Canada has begun the extradition of Huawei executive Meng Wanzhou to the United States - the latest move in a case that has roiled relations between the North American neighbours and China.

Beijing was quick to react, saying Canada's action amounted to a "severe political incident."

The 47-year-old businesswoman was changing planes in Vancouver in December when she was detained at Washington's request on suspicion of violating US sanctions on Iran - sparking arrests of Canadians in China that were seen as retaliatory.

"Today, Department of Justice Canada officials issued an Authority to Proceed, formally commencing an extradition process in the case of Ms. Meng Wanzhou," the government said in a statement.

Ms Meng, Huawei's chief financial officer and the daughter of the company's founder Ren Zhengfei, is due in court on 6 March, when prosecutors will present the evidence against her and lay out detailed arguments for her extradition. 

The decision, the statement said, followed a "thorough and diligent" review which found sufficient evidence to warrant putting the matter before a judge.

At the end of the process - which could last months, or even years - Canada's attorney general will have the final say on whether or not to hand Ms Meng over.

Beijing has voiced its "strong dissatisfaction and firm opposition to Canada, which obstinately moves forward the so-called judicial extradition process."

Foreign ministry spokesman Lu Kang said in a statement the US and Canada were "abusing their bilateral extradition treaty to apply arbitrary coercive measures against Chinese citizens, in violation of their rights and legitimate interests".

"This is a severe political incident."

China had "solemnly protested" to the Canadian authorities for Ms Meng's release, and called on the US to drop its arrest warrant and extradition request, Lu added.

Ms Meng has been released on bail pending the outcome of the hearings.

China is furious over the US charges against Meng, saying they are the product of "strong political motivations" and an attempt to undermine its flagship telecoms company.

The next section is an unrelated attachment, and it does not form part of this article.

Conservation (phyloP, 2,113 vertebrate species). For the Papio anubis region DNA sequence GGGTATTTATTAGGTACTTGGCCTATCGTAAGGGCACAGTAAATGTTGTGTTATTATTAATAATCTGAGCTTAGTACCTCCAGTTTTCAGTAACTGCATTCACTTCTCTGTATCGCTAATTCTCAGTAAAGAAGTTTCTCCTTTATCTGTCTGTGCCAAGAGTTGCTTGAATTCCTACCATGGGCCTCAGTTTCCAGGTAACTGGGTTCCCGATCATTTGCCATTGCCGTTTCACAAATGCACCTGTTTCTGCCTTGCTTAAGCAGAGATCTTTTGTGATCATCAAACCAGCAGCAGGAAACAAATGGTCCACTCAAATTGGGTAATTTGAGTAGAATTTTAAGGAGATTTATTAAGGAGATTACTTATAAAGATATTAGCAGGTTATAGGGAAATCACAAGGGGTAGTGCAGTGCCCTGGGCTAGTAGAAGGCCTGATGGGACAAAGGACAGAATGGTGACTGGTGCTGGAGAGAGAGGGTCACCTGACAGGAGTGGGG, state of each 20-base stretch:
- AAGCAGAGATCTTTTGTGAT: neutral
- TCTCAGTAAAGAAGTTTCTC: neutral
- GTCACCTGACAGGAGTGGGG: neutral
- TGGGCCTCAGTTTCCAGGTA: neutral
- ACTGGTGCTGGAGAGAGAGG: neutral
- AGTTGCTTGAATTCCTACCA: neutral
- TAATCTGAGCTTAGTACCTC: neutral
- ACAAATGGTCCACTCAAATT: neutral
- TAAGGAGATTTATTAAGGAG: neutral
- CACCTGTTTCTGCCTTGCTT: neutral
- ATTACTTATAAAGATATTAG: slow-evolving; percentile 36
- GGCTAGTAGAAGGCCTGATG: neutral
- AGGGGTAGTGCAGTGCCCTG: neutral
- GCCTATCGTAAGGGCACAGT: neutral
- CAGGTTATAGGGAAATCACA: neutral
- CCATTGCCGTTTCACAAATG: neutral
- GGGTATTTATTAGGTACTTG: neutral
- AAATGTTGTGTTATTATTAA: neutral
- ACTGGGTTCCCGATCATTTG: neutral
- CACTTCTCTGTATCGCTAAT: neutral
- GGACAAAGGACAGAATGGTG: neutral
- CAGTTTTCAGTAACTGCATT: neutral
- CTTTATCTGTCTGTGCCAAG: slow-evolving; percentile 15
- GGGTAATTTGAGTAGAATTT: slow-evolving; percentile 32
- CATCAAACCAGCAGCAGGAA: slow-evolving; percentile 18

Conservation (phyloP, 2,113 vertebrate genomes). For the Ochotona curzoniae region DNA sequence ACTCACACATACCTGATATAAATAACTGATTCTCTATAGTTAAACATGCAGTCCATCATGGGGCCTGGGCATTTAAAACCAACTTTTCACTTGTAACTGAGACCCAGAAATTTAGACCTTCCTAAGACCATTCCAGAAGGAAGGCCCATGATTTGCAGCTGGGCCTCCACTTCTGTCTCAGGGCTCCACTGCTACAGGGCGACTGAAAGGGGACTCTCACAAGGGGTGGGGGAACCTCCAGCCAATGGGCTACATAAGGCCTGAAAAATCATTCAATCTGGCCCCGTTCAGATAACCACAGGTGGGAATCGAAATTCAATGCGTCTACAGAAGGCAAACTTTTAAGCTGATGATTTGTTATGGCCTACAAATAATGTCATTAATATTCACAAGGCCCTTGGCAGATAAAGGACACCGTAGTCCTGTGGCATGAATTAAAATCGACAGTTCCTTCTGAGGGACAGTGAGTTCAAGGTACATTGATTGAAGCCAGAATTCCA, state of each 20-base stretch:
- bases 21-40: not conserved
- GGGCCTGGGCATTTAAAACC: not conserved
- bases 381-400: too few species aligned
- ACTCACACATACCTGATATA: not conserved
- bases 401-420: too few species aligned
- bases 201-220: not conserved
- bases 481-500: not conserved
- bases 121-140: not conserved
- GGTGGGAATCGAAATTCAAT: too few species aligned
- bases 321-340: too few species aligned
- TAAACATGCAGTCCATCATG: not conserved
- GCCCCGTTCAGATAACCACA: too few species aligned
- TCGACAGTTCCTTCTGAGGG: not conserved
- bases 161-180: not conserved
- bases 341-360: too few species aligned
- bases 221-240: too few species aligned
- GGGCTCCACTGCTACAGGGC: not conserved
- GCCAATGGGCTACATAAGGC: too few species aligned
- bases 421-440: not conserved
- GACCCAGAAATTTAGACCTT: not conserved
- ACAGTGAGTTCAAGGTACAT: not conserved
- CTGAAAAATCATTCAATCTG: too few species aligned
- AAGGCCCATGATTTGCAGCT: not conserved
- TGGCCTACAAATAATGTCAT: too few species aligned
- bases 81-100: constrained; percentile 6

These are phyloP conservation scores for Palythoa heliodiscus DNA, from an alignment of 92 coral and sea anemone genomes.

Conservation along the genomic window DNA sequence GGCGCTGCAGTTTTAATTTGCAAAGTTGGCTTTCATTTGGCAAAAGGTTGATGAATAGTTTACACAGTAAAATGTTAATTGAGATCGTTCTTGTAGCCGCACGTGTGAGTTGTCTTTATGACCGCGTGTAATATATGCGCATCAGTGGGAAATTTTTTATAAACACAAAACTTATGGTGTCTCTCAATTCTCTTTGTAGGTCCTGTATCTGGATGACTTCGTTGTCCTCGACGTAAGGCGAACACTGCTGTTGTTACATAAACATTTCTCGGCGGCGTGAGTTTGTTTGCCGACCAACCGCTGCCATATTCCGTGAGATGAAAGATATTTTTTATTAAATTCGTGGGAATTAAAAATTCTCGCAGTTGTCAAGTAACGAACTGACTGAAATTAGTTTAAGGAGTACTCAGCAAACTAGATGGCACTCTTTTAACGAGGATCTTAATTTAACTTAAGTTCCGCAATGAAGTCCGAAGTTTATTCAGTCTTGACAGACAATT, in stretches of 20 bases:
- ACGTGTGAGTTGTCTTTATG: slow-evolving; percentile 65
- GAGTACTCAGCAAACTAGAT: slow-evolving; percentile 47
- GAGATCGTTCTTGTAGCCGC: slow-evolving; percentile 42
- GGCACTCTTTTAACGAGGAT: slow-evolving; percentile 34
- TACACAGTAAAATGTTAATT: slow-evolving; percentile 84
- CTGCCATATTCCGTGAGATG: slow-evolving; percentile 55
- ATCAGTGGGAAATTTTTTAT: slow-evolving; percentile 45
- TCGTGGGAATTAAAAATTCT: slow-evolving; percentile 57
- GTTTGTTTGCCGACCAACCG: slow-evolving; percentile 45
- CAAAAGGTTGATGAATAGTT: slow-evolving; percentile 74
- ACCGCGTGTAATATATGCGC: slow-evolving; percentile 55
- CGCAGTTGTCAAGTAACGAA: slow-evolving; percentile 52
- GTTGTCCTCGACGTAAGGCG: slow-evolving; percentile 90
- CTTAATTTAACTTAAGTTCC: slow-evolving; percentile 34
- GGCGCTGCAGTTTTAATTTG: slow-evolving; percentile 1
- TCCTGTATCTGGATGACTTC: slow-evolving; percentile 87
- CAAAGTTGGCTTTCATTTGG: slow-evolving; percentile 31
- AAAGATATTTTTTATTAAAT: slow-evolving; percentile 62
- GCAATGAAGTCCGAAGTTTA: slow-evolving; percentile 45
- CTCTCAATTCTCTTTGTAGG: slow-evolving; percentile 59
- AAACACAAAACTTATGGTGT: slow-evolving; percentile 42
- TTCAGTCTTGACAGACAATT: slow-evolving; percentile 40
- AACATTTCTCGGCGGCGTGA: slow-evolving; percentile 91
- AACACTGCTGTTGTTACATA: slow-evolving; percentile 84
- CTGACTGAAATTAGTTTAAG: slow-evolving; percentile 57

Huawei has strenuously denied any wrongdoing.

Nine days after Ms Meng's arrest, Chinese authorities detained two Canadians - former diplomat Michael Kovrig and businessman Michael Spavor - in what was widely seen as an act of retaliation. 

A third Canadian, meanwhile, had his sentence for drug trafficking upped from 15 years in prison to death row.

Canadian Prime Minister Justin Trudeau has insisted on a strict hands-off approach to the issue, with his justice department stressing on Friday that "Canada is a country governed by the rule of law."

Trudeau sacked his ambassador to China for undermining that position by saying Ms Meng had a "strong" case against extradition, and later adding that it would be "great for Canada" if the US dropped the case.

In January, the US announced 13 charges against Ms Meng, Huawei and two affiliates.

Officials separately filed 10 charges against two Huawei affiliates for allegedly stealing technology from T-Mobile.

Prosecutors say that between 2007 and 2017, Ms Meng, Huawei and subsidiaries sought to mask their business with Iran in violation of US and UN sanctions on the Islamic republic.

Ms Meng in particular "repeatedly lied" to bankers about the relationships between the companies, especially with Skycom, a Huawei affiliate in Iran, according to the charges.

That broke the law, justice officials in Washington said, because the Iran business involved US dollar transactions processed by banks through the United States.

Huawei and the affiliates lied to US authorities and obstructed the investigation, court documents say.

The company is also accused of a concerted effort to steal technology related to a phone-testing robot dubbed Tappy from a T-Mobile USA lab in Washington state, and of rewarding staff for stealing competitors' technology secrets.